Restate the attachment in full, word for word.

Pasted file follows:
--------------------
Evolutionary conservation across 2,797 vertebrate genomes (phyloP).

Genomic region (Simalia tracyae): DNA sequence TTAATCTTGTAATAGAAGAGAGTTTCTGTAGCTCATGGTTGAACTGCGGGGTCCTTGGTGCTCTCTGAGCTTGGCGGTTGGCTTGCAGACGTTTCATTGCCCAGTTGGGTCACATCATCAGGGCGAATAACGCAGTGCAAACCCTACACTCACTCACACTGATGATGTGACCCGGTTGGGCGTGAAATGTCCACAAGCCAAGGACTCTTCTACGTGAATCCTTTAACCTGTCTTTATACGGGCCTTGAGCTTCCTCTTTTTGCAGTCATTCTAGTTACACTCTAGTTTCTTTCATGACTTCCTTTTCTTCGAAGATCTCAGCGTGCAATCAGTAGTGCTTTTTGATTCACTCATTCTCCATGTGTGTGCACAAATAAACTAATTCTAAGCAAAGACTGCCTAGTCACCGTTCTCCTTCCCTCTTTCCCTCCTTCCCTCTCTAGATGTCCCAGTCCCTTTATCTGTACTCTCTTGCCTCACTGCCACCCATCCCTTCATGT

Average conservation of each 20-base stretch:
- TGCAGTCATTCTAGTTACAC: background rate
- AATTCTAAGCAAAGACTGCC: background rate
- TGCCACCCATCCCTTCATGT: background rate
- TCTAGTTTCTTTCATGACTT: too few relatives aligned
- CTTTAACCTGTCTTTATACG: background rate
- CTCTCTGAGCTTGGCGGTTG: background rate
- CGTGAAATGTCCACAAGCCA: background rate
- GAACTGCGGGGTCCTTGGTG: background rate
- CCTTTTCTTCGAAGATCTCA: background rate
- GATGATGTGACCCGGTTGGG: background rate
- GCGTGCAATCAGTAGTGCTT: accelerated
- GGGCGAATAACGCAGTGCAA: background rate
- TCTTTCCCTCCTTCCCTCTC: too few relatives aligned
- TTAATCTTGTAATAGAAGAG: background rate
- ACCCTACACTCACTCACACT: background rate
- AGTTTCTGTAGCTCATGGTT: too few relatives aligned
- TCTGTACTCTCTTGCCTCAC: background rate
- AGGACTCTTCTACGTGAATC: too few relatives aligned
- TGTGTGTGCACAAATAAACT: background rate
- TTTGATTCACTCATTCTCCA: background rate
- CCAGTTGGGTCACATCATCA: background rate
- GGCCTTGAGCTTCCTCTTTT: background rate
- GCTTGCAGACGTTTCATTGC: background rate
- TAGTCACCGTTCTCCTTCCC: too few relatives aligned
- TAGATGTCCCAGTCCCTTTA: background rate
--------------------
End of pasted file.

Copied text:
Evolutionary conservation across 2,797 vertebrate genomes (phyloP).

Genomic region (Simalia tracyae): DNA sequence TTAATCTTGTAATAGAAGAGAGTTTCTGTAGCTCATGGTTGAACTGCGGGGTCCTTGGTGCTCTCTGAGCTTGGCGGTTGGCTTGCAGACGTTTCATTGCCCAGTTGGGTCACATCATCAGGGCGAATAACGCAGTGCAAACCCTACACTCACTCACACTGATGATGTGACCCGGTTGGGCGTGAAATGTCCACAAGCCAAGGACTCTTCTACGTGAATCCTTTAACCTGTCTTTATACGGGCCTTGAGCTTCCTCTTTTTGCAGTCATTCTAGTTACACTCTAGTTTCTTTCATGACTTCCTTTTCTTCGAAGATCTCAGCGTGCAATCAGTAGTGCTTTTTGATTCACTCATTCTCCATGTGTGTGCACAAATAAACTAATTCTAAGCAAAGACTGCCTAGTCACCGTTCTCCTTCCCTCTTTCCCTCCTTCCCTCTCTAGATGTCCCAGTCCCTTTATCTGTACTCTCTTGCCTCACTGCCACCCATCCCTTCATGT

Average conservation of each 20-base stretch:
- TGCAGTCATTCTAGTTACAC: background rate
- AATTCTAAGCAAAGACTGCC: background rate
- TGCCACCCATCCCTTCATGT: background rate
- TCTAGTTTCTTTCATGACTT: too few relatives aligned
- CTTTAACCTGTCTTTATACG: background rate
- CTCTCTGAGCTTGGCGGTTG: background rate
- CGTGAAATGTCCACAAGCCA: background rate
- GAACTGCGGGGTCCTTGGTG: background rate
- CCTTTTCTTCGAAGATCTCA: background rate
- GATGATGTGACCCGGTTGGG: background rate
- GCGTGCAATCAGTAGTGCTT: accelerated
- GGGCGAATAACGCAGTGCAA: background rate
- TCTTTCCCTCCTTCCCTCTC: too few relatives aligned
- TTAATCTTGTAATAGAAGAG: background rate
- ACCCTACACTCACTCACACT: background rate
- AGTTTCTGTAGCTCATGGTT: too few relatives aligned
- TCTGTACTCTCTTGCCTCAC: background rate
- AGGACTCTTCTACGTGAATC: too few relatives aligned
- TGTGTGTGCACAAATAAACT: background rate
- TTTGATTCACTCATTCTCCA: background rate
- CCAGTTGGGTCACATCATCA: background rate
- GGCCTTGAGCTTCCTCTTTT: background rate
- GCTTGCAGACGTTTCATTGC: background rate
- TAGTCACCGTTCTCCTTCCC: too few relatives aligned
- TAGATGTCCCAGTCCCTTTA: background rate